Somebody Stole My Identity And Applied For A Loan—Here’s What Happened

Somebody Stole My Identity And Applied For A Loan—Here’s What Happened

This past week I was the victim of identity theft. Somebody applied for a Small Business Administration loan in my name. Fortunately, the SBA detected the fraud and declined the loan. Yet a hard inquiry still ended up on my credit report. Here’s how I got it removed in under 24 hours.



Portrait of an anonymous man in a black hoodie and neon mask hacking into a smartphone. Studio shot.


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How to detect fraud on a credit report


Before we can deal with a hard inquiry, we need to know about it. The easiest way to keep an eye on your credit report is through one of your credit cards. Most major credit card issuers offer free access to your credit score, your credit report, and credit alerts.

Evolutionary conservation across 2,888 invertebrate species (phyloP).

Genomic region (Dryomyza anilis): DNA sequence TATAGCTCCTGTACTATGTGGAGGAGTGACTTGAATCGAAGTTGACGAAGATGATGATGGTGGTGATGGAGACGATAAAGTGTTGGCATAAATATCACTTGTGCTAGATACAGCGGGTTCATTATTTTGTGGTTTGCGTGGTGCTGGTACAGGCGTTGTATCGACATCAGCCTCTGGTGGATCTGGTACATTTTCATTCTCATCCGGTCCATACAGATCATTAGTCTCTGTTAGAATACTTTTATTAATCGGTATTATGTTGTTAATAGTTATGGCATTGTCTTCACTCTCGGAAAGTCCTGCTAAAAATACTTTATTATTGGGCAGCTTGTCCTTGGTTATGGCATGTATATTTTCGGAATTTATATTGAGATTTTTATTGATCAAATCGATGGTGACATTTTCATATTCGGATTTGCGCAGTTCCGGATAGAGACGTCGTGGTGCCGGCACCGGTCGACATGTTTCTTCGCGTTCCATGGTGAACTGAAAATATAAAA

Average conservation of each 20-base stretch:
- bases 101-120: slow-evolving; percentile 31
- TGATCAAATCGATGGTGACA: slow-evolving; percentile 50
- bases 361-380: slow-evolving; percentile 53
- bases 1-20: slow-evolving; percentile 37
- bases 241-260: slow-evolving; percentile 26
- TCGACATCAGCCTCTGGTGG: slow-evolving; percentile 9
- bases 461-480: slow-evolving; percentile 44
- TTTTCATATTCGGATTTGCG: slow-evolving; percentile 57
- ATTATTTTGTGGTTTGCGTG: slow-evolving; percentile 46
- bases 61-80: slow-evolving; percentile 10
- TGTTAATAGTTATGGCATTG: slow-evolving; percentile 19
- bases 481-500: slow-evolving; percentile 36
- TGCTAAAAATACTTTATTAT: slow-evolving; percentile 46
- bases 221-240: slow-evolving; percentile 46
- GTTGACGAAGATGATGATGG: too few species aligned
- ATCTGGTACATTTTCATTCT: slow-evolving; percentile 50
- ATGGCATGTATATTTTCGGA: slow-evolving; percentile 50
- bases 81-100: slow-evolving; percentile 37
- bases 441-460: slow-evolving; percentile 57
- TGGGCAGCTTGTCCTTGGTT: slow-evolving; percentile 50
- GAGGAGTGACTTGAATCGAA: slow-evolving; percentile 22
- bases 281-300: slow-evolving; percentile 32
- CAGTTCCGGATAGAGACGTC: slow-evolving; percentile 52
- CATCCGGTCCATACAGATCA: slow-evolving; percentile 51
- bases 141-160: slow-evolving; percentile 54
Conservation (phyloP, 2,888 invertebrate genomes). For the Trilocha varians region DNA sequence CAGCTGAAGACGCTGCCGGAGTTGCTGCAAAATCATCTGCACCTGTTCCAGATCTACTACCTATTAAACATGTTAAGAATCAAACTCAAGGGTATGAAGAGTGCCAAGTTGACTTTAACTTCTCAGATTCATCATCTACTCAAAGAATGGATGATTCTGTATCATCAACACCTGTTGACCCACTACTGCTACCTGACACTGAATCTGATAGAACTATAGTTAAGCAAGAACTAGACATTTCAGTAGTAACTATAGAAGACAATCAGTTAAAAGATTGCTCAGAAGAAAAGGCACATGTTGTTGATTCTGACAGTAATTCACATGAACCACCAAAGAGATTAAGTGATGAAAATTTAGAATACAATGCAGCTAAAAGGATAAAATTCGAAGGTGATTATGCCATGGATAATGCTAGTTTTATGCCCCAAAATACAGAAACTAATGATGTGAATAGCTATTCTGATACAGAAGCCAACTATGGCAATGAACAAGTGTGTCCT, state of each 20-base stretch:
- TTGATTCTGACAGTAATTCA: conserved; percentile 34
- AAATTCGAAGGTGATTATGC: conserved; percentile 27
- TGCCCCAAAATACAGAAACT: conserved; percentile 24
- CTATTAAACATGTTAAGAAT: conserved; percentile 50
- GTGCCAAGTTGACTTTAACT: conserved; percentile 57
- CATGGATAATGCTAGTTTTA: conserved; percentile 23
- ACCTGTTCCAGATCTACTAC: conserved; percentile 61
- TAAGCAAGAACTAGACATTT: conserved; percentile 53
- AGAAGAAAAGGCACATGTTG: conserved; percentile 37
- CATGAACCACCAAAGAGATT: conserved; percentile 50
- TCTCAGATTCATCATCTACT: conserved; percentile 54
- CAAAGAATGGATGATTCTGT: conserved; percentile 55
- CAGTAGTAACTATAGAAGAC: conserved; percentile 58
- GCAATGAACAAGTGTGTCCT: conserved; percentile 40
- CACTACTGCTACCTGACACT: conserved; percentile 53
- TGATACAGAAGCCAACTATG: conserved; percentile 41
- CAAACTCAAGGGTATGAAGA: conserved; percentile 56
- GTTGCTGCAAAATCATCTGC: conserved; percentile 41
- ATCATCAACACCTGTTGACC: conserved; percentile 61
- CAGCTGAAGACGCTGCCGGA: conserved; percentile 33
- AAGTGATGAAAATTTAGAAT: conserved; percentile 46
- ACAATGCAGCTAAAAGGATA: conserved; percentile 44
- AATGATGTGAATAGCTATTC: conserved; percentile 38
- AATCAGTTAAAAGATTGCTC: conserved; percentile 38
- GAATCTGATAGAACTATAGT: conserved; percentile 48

I've signed up for a number of these services. I track my credit through Discover, American Express, Capital One and Chase. It may seem like overkill, although after what happened this past week, I'm glad that I do. In some cases, you have to carry the credit card to get access to your credit score and report. In others you don't. For example, Discover offers credit reports and scores for free, whether you carry a Discover card or not.


You can find a list of credit cards that offer free credit scores and alerts here.


Thanks to the alerts received from Capital One, I discovered a hard inquiry on my Experian cr ..